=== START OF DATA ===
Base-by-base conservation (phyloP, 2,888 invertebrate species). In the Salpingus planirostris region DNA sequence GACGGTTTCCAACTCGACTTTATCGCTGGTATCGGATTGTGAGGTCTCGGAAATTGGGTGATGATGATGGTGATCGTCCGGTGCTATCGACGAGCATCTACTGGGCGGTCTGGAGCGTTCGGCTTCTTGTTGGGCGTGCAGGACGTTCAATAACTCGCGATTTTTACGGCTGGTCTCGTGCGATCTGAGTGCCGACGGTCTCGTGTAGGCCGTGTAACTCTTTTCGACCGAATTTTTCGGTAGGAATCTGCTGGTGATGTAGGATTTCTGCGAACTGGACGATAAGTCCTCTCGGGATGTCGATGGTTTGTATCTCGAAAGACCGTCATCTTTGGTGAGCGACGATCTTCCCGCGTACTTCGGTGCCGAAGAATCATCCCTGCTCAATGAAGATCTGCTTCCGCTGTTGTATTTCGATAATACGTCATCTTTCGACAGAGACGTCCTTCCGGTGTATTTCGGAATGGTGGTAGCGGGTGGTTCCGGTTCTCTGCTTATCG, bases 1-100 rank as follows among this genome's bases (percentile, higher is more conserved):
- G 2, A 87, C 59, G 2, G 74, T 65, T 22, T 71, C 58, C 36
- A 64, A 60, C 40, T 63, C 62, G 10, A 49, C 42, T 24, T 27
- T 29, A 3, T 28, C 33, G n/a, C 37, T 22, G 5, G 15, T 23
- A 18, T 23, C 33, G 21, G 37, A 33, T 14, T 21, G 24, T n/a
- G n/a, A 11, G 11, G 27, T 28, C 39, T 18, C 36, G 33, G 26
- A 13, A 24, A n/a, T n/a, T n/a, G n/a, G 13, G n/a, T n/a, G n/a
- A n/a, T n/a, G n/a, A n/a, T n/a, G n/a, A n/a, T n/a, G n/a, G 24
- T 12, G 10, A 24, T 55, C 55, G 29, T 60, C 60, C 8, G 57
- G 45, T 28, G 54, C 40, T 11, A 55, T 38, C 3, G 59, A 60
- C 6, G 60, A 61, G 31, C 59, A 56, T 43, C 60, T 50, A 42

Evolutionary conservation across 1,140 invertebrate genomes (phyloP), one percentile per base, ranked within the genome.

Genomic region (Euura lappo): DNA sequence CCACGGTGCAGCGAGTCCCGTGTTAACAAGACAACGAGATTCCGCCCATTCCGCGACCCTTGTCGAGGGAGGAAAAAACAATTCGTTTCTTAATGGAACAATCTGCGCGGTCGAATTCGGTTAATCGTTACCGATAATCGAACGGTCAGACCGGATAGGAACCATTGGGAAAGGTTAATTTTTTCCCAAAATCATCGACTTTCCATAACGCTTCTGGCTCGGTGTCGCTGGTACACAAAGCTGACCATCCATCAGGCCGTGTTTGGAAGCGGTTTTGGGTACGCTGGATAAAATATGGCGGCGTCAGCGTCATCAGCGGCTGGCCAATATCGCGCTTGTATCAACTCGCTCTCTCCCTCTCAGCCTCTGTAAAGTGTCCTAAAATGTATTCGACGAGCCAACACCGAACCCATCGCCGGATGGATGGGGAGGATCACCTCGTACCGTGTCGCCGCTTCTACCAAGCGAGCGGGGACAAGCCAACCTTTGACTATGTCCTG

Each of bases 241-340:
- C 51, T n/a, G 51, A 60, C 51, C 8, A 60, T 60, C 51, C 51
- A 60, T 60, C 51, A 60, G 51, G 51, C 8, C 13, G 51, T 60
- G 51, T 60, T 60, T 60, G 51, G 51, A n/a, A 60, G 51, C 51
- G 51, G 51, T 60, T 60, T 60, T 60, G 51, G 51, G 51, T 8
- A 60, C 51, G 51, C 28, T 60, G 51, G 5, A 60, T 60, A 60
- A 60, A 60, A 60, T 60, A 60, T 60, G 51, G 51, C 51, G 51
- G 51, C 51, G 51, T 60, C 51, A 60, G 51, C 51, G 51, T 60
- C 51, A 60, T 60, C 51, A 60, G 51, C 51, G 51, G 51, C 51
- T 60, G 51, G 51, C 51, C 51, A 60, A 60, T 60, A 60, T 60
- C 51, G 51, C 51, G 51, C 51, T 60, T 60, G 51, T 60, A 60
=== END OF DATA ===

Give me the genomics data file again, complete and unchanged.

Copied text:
Base-by-base conservation (phyloP, 2,888 invertebrate species). In the Salpingus planirostris region DNA sequence GACGGTTTCCAACTCGACTTTATCGCTGGTATCGGATTGTGAGGTCTCGGAAATTGGGTGATGATGATGGTGATCGTCCGGTGCTATCGACGAGCATCTACTGGGCGGTCTGGAGCGTTCGGCTTCTTGTTGGGCGTGCAGGACGTTCAATAACTCGCGATTTTTACGGCTGGTCTCGTGCGATCTGAGTGCCGACGGTCTCGTGTAGGCCGTGTAACTCTTTTCGACCGAATTTTTCGGTAGGAATCTGCTGGTGATGTAGGATTTCTGCGAACTGGACGATAAGTCCTCTCGGGATGTCGATGGTTTGTATCTCGAAAGACCGTCATCTTTGGTGAGCGACGATCTTCCCGCGTACTTCGGTGCCGAAGAATCATCCCTGCTCAATGAAGATCTGCTTCCGCTGTTGTATTTCGATAATACGTCATCTTTCGACAGAGACGTCCTTCCGGTGTATTTCGGAATGGTGGTAGCGGGTGGTTCCGGTTCTCTGCTTATCG, bases 1-100 rank as follows among this genome's bases (percentile, higher is more conserved):
- G 2, A 87, C 59, G 2, G 74, T 65, T 22, T 71, C 58, C 36
- A 64, A 60, C 40, T 63, C 62, G 10, A 49, C 42, T 24, T 27
- T 29, A 3, T 28, C 33, G n/a, C 37, T 22, G 5, G 15, T 23
- A 18, T 23, C 33, G 21, G 37, A 33, T 14, T 21, G 24, T n/a
- G n/a, A 11, G 11, G 27, T 28, C 39, T 18, C 36, G 33, G 26
- A 13, A 24, A n/a, T n/a, T n/a, G n/a, G 13, G n/a, T n/a, G n/a
- A n/a, T n/a, G n/a, A n/a, T n/a, G n/a, A n/a, T n/a, G n/a, G 24
- T 12, G 10, A 24, T 55, C 55, G 29, T 60, C 60, C 8, G 57
- G 45, T 28, G 54, C 40, T 11, A 55, T 38, C 3, G 59, A 60
- C 6, G 60, A 61, G 31, C 59, A 56, T 43, C 60, T 50, A 42

Evolutionary conservation across 1,140 invertebrate genomes (phyloP), one percentile per base, ranked within the genome.

Genomic region (Euura lappo): DNA sequence CCACGGTGCAGCGAGTCCCGTGTTAACAAGACAACGAGATTCCGCCCATTCCGCGACCCTTGTCGAGGGAGGAAAAAACAATTCGTTTCTTAATGGAACAATCTGCGCGGTCGAATTCGGTTAATCGTTACCGATAATCGAACGGTCAGACCGGATAGGAACCATTGGGAAAGGTTAATTTTTTCCCAAAATCATCGACTTTCCATAACGCTTCTGGCTCGGTGTCGCTGGTACACAAAGCTGACCATCCATCAGGCCGTGTTTGGAAGCGGTTTTGGGTACGCTGGATAAAATATGGCGGCGTCAGCGTCATCAGCGGCTGGCCAATATCGCGCTTGTATCAACTCGCTCTCTCCCTCTCAGCCTCTGTAAAGTGTCCTAAAATGTATTCGACGAGCCAACACCGAACCCATCGCCGGATGGATGGGGAGGATCACCTCGTACCGTGTCGCCGCTTCTACCAAGCGAGCGGGGACAAGCCAACCTTTGACTATGTCCTG

Each of bases 241-340:
- C 51, T n/a, G 51, A 60, C 51, C 8, A 60, T 60, C 51, C 51
- A 60, T 60, C 51, A 60, G 51, G 51, C 8, C 13, G 51, T 60
- G 51, T 60, T 60, T 60, G 51, G 51, A n/a, A 60, G 51, C 51
- G 51, G 51, T 60, T 60, T 60, T 60, G 51, G 51, G 51, T 8
- A 60, C 51, G 51, C 28, T 60, G 51, G 5, A 60, T 60, A 60
- A 60, A 60, A 60, T 60, A 60, T 60, G 51, G 51, C 51, G 51
- G 51, C 51, G 51, T 60, C 51, A 60, G 51, C 51, G 51, T 60
- C 51, A 60, T 60, C 51, A 60, G 51, C 51, G 51, G 51, C 51
- T 60, G 51, G 51, C 51, C 51, A 60, A 60, T 60, A 60, T 60
- C 51, G 51, C 51, G 51, C 51, T 60, T 60, G 51, T 60, A 60